Cecil B. Demented (2000)

Very funny satire from John Waters skewering both the shallowness of Hollywood and the clich├ęd pretensions of guerilla/underground filmmakers. The premise involves a group of "cinema terrorists" called The Sprocket Holes who kidnap an A-list Hollywood movie star and force her to perform in their underground film, in which they rage against the Hollywood machine.

The satire here is more on-point and biting than in Waters' rather genial and tepid kidding of the New York art world in PECKER. Its characters are also less sweet and good-natured, but they're also a lot more fun to spend time with. Cecil B. Demented, the self-proclaimed "ultimate auteur", is played by Stephen Dorff in an incredible tour-de-force performance that never misses a beat, and he plays the part with the perfect amount of conviction, which makes the wildly over-the-top dialogue he's given all the funnier. He's supported by a fine cast including Alicia Witt, Maggie Gyllenhaal, Adrian Grenier, and many others who are given highly eccentric, richly-defined characters that they can really sink their teeth into. Melanie Griffith does a splendid job in her caricature of the self-centered, spoiled movie star, and convincingly portrays her transformation to cult celebrity when she realizes her career is quickly fading. Griffith really gets into the spirit of the absurd proceedings, and it is her performance that holds the film together.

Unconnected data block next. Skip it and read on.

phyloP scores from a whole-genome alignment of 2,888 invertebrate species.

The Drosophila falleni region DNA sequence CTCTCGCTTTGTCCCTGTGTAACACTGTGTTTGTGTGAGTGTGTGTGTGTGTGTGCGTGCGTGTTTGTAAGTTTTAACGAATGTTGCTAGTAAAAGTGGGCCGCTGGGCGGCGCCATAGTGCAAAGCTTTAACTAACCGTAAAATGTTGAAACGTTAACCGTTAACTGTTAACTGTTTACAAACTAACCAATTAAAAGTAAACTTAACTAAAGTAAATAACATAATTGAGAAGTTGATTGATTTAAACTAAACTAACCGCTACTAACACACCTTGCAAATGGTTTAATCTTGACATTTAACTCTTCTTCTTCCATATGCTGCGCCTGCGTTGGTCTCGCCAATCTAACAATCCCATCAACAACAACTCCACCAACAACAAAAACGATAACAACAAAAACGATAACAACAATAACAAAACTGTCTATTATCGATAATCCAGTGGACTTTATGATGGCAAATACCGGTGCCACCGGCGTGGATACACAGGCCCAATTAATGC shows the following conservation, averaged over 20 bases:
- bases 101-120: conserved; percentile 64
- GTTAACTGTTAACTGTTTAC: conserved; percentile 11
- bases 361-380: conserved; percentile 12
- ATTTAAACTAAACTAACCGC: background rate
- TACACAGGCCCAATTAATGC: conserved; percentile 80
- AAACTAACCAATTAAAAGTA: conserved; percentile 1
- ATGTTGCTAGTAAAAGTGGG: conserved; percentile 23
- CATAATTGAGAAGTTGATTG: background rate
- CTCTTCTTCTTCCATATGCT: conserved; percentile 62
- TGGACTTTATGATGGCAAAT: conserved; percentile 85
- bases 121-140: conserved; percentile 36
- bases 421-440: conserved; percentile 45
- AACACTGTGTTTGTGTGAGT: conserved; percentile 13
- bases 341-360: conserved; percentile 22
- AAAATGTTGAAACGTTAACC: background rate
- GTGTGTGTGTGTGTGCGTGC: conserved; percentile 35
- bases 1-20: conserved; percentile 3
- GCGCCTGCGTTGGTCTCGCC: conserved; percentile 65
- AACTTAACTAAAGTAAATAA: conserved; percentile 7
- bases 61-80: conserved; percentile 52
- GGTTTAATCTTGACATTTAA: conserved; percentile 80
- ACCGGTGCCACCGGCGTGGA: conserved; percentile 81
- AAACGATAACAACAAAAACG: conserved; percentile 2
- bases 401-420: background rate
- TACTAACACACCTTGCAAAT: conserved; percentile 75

Waters certainly seems to identify with Cecil and his merry band of cinematic misfits (they have the names of directors such as Warhol, Kenneth Anger, William Castle, and others tattooed on themselves), but he also presents them as ludicrously misguided in their crusade against Hollywood, such as the moment when Cecil admonishes his crew not to sully their talents with financial success, their taking vows of "celibacy for celluloid" until the film is finished, and their rather limp, pathetic climactic showdown against the police and moviegoers at the Bengies' Drive-in, in which the remaining members of the gang celebrate the wrap of their film by immediately having sex in front of the stunned crowd. Waters seems to be taking digs at those who take the idea of cinematic revolution a little too seriously.